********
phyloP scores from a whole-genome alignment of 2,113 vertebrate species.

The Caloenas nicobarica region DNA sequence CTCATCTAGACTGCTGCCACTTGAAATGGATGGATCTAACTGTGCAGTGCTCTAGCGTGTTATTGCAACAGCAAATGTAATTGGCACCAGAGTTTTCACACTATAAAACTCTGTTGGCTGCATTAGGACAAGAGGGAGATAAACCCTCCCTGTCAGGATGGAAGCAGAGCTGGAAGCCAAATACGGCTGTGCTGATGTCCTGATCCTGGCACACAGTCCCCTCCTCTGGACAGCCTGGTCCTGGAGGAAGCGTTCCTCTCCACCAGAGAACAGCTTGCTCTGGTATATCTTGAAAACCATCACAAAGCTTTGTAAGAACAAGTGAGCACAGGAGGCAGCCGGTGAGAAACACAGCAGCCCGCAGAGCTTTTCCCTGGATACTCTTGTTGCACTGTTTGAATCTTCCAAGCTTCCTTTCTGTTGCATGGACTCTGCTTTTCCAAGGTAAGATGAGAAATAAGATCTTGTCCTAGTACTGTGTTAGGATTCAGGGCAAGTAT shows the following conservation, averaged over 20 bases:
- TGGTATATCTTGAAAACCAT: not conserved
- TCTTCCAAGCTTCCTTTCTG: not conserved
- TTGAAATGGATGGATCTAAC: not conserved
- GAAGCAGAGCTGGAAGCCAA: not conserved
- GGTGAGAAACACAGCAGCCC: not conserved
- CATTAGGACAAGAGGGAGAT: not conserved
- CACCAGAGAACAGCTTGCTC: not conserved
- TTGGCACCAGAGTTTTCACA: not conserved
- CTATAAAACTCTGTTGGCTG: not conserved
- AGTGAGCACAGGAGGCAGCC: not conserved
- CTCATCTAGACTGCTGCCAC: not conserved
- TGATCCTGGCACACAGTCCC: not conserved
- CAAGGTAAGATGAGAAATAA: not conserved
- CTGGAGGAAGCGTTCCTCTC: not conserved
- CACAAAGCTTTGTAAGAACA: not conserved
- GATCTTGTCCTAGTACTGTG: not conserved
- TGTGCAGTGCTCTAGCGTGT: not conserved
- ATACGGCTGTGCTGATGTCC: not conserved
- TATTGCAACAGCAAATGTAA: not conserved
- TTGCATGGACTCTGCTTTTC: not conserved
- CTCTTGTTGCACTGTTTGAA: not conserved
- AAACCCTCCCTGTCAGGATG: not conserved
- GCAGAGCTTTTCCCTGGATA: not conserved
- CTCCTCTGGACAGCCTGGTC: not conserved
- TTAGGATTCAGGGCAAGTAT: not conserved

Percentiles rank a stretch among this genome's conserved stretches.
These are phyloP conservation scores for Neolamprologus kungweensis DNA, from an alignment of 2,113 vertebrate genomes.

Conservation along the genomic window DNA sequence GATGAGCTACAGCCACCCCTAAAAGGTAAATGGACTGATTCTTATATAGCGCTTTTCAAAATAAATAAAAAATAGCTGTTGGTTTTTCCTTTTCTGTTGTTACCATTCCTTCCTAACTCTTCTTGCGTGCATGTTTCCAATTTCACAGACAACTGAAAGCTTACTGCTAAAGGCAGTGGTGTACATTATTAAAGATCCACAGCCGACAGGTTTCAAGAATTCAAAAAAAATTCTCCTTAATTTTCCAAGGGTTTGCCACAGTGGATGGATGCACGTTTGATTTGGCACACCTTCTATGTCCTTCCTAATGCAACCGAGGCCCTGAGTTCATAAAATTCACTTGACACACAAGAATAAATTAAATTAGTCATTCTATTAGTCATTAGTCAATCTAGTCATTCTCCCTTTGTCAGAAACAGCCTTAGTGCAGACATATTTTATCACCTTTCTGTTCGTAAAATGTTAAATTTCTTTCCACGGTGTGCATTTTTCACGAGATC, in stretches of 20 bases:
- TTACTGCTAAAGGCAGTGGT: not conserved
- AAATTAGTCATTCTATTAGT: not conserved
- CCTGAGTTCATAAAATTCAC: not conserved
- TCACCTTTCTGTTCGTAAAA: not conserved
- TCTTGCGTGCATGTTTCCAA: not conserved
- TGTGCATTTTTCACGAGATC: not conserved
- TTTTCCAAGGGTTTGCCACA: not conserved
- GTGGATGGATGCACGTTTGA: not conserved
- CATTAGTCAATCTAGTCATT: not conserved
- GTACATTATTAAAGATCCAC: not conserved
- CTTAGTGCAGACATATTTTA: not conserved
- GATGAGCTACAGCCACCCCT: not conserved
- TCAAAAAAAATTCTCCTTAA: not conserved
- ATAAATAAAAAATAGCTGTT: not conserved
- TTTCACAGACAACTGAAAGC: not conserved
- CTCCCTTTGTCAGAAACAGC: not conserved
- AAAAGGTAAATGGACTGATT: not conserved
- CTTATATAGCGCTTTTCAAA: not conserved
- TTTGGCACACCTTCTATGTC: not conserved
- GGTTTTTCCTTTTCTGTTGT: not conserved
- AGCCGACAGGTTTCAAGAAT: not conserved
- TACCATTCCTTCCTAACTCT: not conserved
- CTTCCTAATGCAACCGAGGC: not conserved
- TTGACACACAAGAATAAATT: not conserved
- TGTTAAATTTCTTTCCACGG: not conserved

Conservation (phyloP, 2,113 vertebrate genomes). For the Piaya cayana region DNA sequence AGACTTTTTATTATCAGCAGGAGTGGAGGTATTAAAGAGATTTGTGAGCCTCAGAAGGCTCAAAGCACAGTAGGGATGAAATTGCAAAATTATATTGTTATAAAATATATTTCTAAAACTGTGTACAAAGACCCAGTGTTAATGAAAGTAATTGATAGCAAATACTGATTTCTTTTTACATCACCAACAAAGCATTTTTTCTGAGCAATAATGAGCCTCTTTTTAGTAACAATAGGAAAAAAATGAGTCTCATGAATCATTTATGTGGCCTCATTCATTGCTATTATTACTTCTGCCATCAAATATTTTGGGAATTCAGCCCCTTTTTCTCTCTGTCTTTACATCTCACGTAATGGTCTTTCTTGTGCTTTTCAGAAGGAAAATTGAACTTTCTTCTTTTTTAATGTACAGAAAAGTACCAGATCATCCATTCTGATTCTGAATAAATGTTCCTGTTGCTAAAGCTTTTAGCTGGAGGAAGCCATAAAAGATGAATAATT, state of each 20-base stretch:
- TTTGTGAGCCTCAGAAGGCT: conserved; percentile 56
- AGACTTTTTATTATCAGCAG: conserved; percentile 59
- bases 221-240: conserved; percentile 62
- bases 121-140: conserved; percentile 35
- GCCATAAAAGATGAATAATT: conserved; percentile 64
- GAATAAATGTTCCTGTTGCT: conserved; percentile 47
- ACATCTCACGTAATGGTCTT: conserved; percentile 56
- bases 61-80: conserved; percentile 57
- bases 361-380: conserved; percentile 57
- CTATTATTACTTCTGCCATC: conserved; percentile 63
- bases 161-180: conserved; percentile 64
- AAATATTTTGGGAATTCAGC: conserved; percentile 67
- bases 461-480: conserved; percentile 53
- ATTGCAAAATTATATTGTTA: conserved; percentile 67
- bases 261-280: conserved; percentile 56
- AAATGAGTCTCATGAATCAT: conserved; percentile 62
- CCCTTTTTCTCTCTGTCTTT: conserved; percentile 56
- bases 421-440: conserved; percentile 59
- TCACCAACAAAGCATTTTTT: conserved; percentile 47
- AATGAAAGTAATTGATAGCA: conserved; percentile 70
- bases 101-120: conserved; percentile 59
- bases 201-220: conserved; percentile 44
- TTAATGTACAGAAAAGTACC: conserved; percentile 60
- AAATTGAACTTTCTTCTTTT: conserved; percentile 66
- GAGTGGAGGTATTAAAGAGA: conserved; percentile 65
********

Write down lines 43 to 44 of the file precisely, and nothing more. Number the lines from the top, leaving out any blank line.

- TCAAAAAAAATTCTCCTTAA: not conserved
- ATAAATAAAAAATAGCTGTT: not conserved